Alive Pacific oysters Crassostrea gigas were purchased from the aquaculture farm located at Tong-Yeong, Gyeong-sang-namdo, and the Republic of Korea. Oysters with a weight of 49.3 ± 5.4 g, length of 9.7 ± 1.2 cm, and a width of 4.9 ± 2.4 cm were sampled from November 2018 to February 2019 and transported under keeping it at less than 10 °C within 4 h. Oysters samples were washed briefly with tap water to remove mud from the shell and placed in a rectangular high-density polyethylene (HDPE) tank (50 × 55 × 60 cm) containing 100 L of artificial seawater (ASW; salinity, 35 psu). Sixty oysters were then placed in a perforated plastic basket placed in the tank 90 mm above from the bottom (Fig. 1). ASW was prepared by dissolving 1:1 (w/w) of KENT artificial salt (KENT Marine, CA, USA) and sea salt (Hanju Salt., Co., Ltd, Ulsan, Korea) in tap water. The tank's temperature was maintained at 15 °C for 14–16 h before contaminating it with V. vulnificus. This temperature was kept constant using a water cooler circulated with a flow of 8 L/min using a pump. For the inoculation of V. vulnificus into the tank, 1 L of the pre-cultured medium was centrifuged at 10,000 × g for 30 min and removed supernatant. After that, the pellet was resuspension in 100 mL of artificial seawater, and inoculation was performed into the tank. Finally, V. vulnificus cell was inoculated into the tank with a final level of approximately 106 CFU/mL. The tank was equipped with a circulation pump, therefore, the inoculated V. vulnificus spread evenly.
The spray bar was used to keep dissolved oxygen (DO) levels to survive oysters and feed intake. After the bioaccumulation, oysters were removed from the tank and placed in the depuration tank containing 100 L of filtered and UV-sterilized ASW. In parallel, a similar experiment was imitated free from contamination with V. vulnificus as a control.
In the present study, the depuration process was carried out at a small-scale shellfish purification described by Food and Agriculture Organization (FAO) with a slight modification (Lee et al., 2008). ASW for depuration was recirculating with a flow rate of 8 L/min to ensure sufficient DO level in the water as described above. The UV-sterilized systems consist of a UV-tube (ø 4 cm, length 35 cm, thickness 0.2 cm, HANJIN QUARTZ CO., Seoul, Korea) housed inside a quartz sleeve. Low-pressure mercury vapour UV-lamps (AS ONE Corporation, Osaka, Japan) produce 85% of their light in the UV-C range at 253.7 nm, which was the wavelength at which the highest germicidal activity reported (Ashrae et al., 2016). The total dose of UV irradiation applied for the irradiation was calculated to be 13.00 mJ/cm2. The total dose of UV-lamp irradiation was calculated considering the light source value of 15.8 mW, irradiation length is 2 cm, and irradiation time is 3.29 s. The irradiation time was calculated using the water flow rate (8 L/min) and the area of the pipe including the UV-lamp (439.6 cm3). ASW is passed parallel to the tube within a jacket of stainless steel or polyvinyl chloride (PVC). The cell population of V. vulnificus in oysters was analyzed (detailed described below) during the bioaccumulation and depuration process.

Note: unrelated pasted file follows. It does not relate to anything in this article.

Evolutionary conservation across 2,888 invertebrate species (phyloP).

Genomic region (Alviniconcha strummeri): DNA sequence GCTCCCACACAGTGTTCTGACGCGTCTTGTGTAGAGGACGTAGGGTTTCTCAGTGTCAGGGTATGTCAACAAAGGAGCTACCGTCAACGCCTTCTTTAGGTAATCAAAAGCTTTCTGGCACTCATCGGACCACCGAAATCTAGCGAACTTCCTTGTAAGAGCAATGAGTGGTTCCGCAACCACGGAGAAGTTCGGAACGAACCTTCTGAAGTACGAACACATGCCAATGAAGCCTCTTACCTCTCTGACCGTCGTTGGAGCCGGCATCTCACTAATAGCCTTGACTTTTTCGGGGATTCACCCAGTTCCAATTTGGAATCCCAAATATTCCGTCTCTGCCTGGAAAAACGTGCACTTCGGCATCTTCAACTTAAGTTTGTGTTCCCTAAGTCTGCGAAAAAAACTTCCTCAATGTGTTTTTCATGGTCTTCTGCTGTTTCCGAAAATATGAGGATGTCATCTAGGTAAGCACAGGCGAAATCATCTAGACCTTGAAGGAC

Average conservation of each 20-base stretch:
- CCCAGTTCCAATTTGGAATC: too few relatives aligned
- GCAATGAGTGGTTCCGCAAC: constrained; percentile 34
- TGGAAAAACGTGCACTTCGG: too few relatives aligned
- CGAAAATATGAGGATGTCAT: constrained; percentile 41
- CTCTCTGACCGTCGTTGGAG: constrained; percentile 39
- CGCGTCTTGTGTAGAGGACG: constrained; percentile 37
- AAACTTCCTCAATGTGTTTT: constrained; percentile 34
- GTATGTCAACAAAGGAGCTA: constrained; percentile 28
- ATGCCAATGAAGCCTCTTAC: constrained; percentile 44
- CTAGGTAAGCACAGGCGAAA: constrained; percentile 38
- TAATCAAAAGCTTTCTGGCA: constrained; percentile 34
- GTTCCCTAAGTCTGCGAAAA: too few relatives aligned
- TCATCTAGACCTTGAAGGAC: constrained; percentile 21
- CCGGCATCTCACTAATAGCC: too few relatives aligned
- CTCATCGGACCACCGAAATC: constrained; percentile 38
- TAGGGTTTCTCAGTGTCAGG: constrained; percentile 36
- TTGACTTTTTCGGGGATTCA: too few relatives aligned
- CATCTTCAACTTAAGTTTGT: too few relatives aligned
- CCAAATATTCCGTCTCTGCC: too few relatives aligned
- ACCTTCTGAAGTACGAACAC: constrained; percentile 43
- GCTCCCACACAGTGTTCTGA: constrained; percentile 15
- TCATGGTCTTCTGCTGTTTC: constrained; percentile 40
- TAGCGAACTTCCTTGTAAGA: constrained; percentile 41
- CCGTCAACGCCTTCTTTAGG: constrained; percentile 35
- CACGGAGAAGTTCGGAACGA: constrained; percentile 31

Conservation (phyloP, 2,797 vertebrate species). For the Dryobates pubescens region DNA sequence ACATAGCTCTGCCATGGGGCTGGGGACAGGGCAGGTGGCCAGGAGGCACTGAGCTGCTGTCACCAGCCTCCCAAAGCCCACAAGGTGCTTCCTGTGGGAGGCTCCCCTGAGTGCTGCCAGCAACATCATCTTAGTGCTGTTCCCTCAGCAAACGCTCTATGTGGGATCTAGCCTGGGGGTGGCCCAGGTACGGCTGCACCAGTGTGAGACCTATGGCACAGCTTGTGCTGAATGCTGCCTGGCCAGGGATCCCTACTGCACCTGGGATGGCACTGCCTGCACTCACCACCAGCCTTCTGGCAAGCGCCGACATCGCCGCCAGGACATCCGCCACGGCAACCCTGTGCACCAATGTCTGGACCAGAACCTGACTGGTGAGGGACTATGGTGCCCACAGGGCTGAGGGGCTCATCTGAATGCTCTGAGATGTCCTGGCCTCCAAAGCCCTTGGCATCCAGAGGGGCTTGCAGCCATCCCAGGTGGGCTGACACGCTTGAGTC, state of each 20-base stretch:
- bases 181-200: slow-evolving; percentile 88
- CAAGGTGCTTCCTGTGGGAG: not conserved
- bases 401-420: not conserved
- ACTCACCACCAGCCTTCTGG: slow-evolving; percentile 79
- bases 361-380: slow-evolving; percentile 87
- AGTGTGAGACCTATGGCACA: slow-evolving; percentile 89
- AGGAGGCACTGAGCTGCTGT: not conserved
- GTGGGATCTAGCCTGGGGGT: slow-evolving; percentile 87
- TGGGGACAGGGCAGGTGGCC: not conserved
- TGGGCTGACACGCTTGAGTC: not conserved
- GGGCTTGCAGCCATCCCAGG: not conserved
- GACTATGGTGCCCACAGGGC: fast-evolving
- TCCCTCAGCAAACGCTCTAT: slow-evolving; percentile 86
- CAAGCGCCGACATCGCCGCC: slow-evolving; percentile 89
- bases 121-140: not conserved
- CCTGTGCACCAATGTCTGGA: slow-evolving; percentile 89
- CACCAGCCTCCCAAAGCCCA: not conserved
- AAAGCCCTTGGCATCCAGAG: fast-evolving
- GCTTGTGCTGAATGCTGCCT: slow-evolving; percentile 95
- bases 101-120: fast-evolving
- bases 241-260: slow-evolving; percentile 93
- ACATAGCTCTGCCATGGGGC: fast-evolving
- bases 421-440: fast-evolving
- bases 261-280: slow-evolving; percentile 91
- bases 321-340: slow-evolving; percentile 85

After the bioaccumulation and depuration process, harvested oysters were rinsed and then opened aseptically using a sterile oyster-shucking knife. Six oyster meats, each with 50 g, were aseptically transferred to sterile bags containing 450 mL of 0.1 M phosphate-buffered saline (PBS; pH 7.0 containing 2% NaCl). The homogenization of the oyster meat was carried out using a stomacher (Bag Mixer 400VW; Interscience Inc., Saint Nom, France) for 2 min. The viable cell count was determined by a standard plate count (SPC) method and the most probable number (MPN) method combined with polymerase chain reaction (PCR) (Luan et al., 2008). For determining the total viable cell count using the SPC method, the homogenized samples were serially diluted with 0.1 M PBS and spread plated on LB-Na agar. All agar plates were incubated at 35 °C for 18 to 24 h. Similarly, in the MPN-PCR method, the population of V. vulnificus in oysters was analyzed by a slightly modified method as reported in the Bacteriological Analytical Manual, U.S. Food and Drug Administration (Jang et al., 2018; U.S. FDA, 2019). The homogenized and serially diluted samples were individually inoculated into 3-tubes containing alkaline peptone water (APW; pH 8.4, Difco Laboratories Inc.) and incubated at 35 °C for 12 ± 2 h. One loopful of enriched APW culture from a turbid tube was streaked onto individual thiosulfate citrate-bile salts-sucrose agar (TCBS; Difco Laboratories Inc.) for the detection of V. vulnificus colonies. All plates were incubated at 35 °C for 18–24 h. Colonies that appeared round and green on TCBS were considered as positive for the V. vulnificus. Next, colony PCR was performed to identify V. vulnificus joyous bands, and the cell population of V. vulnificus was then determined using an MPN sheet (U.S. FDA, 2019). Primer designs and PCR conditions for specific V. vulnificus amplification were performed according to the previous report (Panicker et al., 2004). The specific primers were modified from V. vulnificus vvh gene, which is as follows (Wang et al., 2003): sense: 5′-CAGCCGGACGTCGTCCATTTTG-3′; antisense: 5′-ATGAGTAAGCGTC CGACGCGT-3′. PCR was performed at the condition as an initial denaturation at 94 °C for 5 min, denaturation at 94 °C for 30 s, annealing at 60 °C for 30 s, elongation at 72 °C for 30 s, and final elongation at 72 °C for 10 min.
Freshness analysis of oysters